Travel of the plunger 87 in the opposite direction is limited by the abutment of a snap ring 88 with the shoulder 89 of the housing 86. Embracing a spacer 91 is a major actuating spring 90 which at its inner end abuts against the face 107 of the detent housing 70, and at its outer end abuts against the flange of a spring cup 92. The cup 92 in turn embraces the reduced section 102 of the spacer 91 and may move axially with respect thereto. This axial movement of the cup 92 is limited in its inward direction by contact of the outer face 108 with the shoulder 103 of the spacer 91.
The axial force of the major actuating spring acts against the spring cup 92 to force it to the right as viewed in FIG. 5 5A, away from the face 103 of the spacer 91. Such outward movement of the cup 92 with respect to the face 103 of the spacer 91 is limited by a retaining washer 93. A screw 94 extends into a threaded hole 109 in the valve spool 63 and acts to clamp the spring cup retaining washer 93, spacer 91, detent sleeve 72, and valve spool 63 into a single functional unit so that all parts move together axially.
When the spring cup 92 is forced by the action of the major spring 90 against the retaining washer 93, any external force exerted against the cup 92 through contact with the shoulder 95 of the plunger 87, will act to further compress the spring 90 and force the cup 92 axially toward the valve body 56 until the face 108 of the cup 92 engages the shoulder 103 of the spacer 91.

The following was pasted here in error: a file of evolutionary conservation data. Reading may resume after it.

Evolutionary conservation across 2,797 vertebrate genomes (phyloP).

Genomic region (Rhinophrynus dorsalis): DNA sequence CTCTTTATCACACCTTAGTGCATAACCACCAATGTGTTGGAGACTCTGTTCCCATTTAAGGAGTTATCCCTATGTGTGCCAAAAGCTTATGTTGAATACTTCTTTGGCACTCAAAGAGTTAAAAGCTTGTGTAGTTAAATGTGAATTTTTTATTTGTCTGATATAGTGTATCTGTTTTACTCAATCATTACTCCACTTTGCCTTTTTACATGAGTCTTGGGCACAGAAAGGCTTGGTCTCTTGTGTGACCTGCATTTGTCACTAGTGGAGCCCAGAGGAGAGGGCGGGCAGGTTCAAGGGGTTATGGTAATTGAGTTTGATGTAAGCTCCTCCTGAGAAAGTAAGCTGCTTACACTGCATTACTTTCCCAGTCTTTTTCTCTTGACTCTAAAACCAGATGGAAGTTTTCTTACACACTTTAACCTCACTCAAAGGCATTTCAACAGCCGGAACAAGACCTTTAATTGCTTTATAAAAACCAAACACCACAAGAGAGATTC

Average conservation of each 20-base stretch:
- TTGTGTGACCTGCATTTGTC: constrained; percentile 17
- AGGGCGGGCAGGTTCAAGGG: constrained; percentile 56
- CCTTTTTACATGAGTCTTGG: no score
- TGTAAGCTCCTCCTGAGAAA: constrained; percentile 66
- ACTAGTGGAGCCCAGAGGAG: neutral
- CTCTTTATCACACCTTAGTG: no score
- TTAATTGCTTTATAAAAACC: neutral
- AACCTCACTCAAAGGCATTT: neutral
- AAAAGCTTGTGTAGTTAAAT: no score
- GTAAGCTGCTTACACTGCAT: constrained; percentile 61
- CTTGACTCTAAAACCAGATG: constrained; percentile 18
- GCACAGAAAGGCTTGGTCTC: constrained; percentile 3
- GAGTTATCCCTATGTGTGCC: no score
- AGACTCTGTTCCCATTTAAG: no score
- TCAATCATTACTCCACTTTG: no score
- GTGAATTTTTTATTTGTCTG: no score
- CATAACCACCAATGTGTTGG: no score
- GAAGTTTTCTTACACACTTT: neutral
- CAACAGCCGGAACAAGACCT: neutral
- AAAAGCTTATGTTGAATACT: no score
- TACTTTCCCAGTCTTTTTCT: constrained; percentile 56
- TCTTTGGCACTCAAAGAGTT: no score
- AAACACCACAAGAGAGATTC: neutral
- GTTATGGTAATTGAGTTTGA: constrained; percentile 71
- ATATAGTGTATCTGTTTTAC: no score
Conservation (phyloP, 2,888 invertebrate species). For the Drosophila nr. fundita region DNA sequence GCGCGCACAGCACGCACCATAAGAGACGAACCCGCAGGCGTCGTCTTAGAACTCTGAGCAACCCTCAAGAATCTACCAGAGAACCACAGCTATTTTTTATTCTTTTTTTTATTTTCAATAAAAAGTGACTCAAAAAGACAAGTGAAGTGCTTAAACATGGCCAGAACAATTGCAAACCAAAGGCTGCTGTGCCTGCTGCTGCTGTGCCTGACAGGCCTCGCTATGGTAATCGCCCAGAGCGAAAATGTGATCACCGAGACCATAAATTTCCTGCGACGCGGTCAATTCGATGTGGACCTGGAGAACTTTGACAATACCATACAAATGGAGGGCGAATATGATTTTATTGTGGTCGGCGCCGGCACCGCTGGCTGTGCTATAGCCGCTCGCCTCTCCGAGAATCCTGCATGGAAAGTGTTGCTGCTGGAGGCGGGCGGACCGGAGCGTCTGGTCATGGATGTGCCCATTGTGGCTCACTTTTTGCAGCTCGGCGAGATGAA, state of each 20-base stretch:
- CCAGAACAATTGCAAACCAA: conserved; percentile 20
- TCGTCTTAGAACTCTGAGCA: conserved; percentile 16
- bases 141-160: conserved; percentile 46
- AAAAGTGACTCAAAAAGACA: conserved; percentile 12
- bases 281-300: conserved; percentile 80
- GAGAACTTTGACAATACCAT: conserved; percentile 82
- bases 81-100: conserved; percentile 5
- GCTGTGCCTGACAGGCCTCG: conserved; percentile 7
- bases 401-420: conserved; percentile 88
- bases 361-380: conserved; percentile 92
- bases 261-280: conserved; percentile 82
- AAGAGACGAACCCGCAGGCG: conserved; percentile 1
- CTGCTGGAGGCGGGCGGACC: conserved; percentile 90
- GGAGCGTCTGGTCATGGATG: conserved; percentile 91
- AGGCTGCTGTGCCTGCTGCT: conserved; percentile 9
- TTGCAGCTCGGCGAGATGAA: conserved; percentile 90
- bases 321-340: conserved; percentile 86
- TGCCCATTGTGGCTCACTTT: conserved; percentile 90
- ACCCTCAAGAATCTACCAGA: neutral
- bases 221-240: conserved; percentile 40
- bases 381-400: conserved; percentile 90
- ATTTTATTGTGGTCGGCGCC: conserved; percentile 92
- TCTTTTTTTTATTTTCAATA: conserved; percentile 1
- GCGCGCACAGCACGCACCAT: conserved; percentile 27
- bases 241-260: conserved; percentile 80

A minor actuating spring 96 is provided which bottoms at its outer end against the annual face 11 1 of the plunger 87 with respect to the housing 86. The spring 96 is centered with respect to the plunger 87 by means of a centering lug 97. The inner end of the spring 96 contacts the outer face of the retaining wahser 93, and in this manner exerts a continuing axial biasing force opposing that of the major spring 90. In all working positions, the axial force of the major spring 90, acting to force the valve spool 63 out of the valve body 56, or to the left as viewed in FIG. 5 5A, is at all times sufficient to over power the opposing force of the minor spring 96.
A bell crank 101 (FIG. 5 5A) is integral with a pivot shaft 100 which rotates in a bearing bore 121 formed in the housing 86. Clockwise rotation of the bell crank 101 is limited by a stop 117 (See FIG. 3), and its angular position with respect to the plunger 87 may be adjusted by a screw 102 to obtain any desired attitude with respect to the axis of the valve spool 63 and all related co-axial parts.